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The NSPA Blog

When Physicians Have Tunnel Vision

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Posted on April 26th, 2016 by Teri Dreher, under Patient Advocacy, Take Charge, Tips & Resources

This story comes to us from someone who could’ve used a professional advocate last week. Mark, an extremely intelligent, savvy, and articulate 80 year old male, had been experiencing severe shortness of breath with walking. He brought himself to his local hospital emergency room, where he was assured he “wasn’t having a heart attack”, and he was discharged home the same day with no explanation given for his shortness of breath. The following day, a concerned family member phoned his cardiologist’s office and spoke with the physician about their loved one’s breathing issues. Hearing the story and knowing about the trip to the ER the night before, the cardiologist told the patient he was having a medical emergency and needed to return to the emergency room for admission.

Fast forward to the second visit to the emergency room. Mark was admitted, and the following day underwent heart extensive heart testing, including coronary angiography. All the heart tests were normal, and no other tests were done or specialists called in to try and identify the cause for his severe and frightening breathing difficulties. His loved one, while very well-meaning, trusted that the medical establishment at the hospital had done what was best for Mark, so they did not question the discharge, and Mark did not speak up either for the same reasons. Mark left the hospital with the same severe symptoms that he arrived with, without any explanation or treatment. He is eagerly waiting to see specialists as an outpatient later this week.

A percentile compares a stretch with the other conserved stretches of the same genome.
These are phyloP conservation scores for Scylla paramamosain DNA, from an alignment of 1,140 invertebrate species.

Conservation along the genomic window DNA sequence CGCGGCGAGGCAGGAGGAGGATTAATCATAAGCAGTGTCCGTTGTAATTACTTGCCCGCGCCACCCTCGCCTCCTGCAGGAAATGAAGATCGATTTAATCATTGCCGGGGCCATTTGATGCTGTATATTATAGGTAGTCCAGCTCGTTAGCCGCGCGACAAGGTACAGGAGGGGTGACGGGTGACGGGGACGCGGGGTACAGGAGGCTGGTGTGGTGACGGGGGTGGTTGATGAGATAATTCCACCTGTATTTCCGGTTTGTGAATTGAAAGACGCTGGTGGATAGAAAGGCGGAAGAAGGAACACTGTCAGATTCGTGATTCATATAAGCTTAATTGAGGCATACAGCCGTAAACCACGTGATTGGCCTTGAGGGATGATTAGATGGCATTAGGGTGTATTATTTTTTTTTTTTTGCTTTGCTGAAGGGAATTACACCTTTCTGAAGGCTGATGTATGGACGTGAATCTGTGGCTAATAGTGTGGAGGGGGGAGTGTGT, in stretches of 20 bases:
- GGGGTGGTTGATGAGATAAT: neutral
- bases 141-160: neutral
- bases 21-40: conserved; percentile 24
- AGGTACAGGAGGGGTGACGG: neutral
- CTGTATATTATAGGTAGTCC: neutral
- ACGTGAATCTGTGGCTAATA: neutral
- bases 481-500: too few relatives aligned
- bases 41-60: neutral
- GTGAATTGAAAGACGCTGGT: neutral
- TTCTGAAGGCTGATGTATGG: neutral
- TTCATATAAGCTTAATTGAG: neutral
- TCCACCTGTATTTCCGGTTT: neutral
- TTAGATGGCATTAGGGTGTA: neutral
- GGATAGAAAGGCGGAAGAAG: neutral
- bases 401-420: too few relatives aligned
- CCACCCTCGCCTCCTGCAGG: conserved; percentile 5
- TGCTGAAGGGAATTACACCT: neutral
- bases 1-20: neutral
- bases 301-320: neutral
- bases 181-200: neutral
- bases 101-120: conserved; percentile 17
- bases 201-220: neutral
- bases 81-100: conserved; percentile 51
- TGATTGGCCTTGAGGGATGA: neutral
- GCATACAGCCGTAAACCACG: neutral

The emergency room physician on the first visit as well as the cardiologist clearly had cases of tunnel vision, something we’re seeing more and more of in medicine today. Why did the ER send Mark home on the first night? While the cardiologist did a very thorough job checking Mark’s heart, why did he not ask for a lung specialist to examine Mark while he was in the hospital? Why send a patient home with breathing difficulties? Doesn’t that seem dangerous, even to the medically untrained? Was his discharge driven in an attempt to keep medical costs down? We don’t know the physician’s reasoning, but offer the following suggestions if you find yourself or a loved one with a physician with tunnel vision:

1. If discharge from the hospital doesn’t feel right to you, or you don’t understand the diagnosis or the treatment plan at the time of discharge, try and find the courage to speak up. It helps to be aware of your right to an explanation of your medical condition and treatment. It can be helpful to write down your questions and write down the physician’s answers. Unfortunately, the physician may still be a poor communicator, or still attempt to discharge you when you don’t feel ready.

2. While loved ones are well-meaning and concerned, they usually have no understanding of medicine, so they don’t know the right questions to ask, or the right words to use when speaking with your physician. A private, professional healthcare advocate with a medical background will know what questions to ask and how to speak “medical-ese” with your physician, giving you a much greater chance of thorough and quality medical care. The money you spend on the advocate could be a fraction of what will be saved not only monetarily but also in terms of medical safety and quality care. In this story, Mark had two trips through the emergency room in less than 24 hours (imagine those bills!), and is still at home with unexplained shortness of breath.

With over 36 years of clinical experience in Critical Care nursing, home based health care and expertise as a cardiovascular nurse clinician, Teri is well acquainted with the complexities of the modern healthcare system. She has served as a nursing leader, mentor, educator, and consistent patient advocate throughout her career in some of the best hospitals across the country. Her passion to keep the patient at the center of the model of nursing care led her to incorporate NShore Patient Advocates, LLC in 2011, serving clients throughout the northern suburbs of Chicago.

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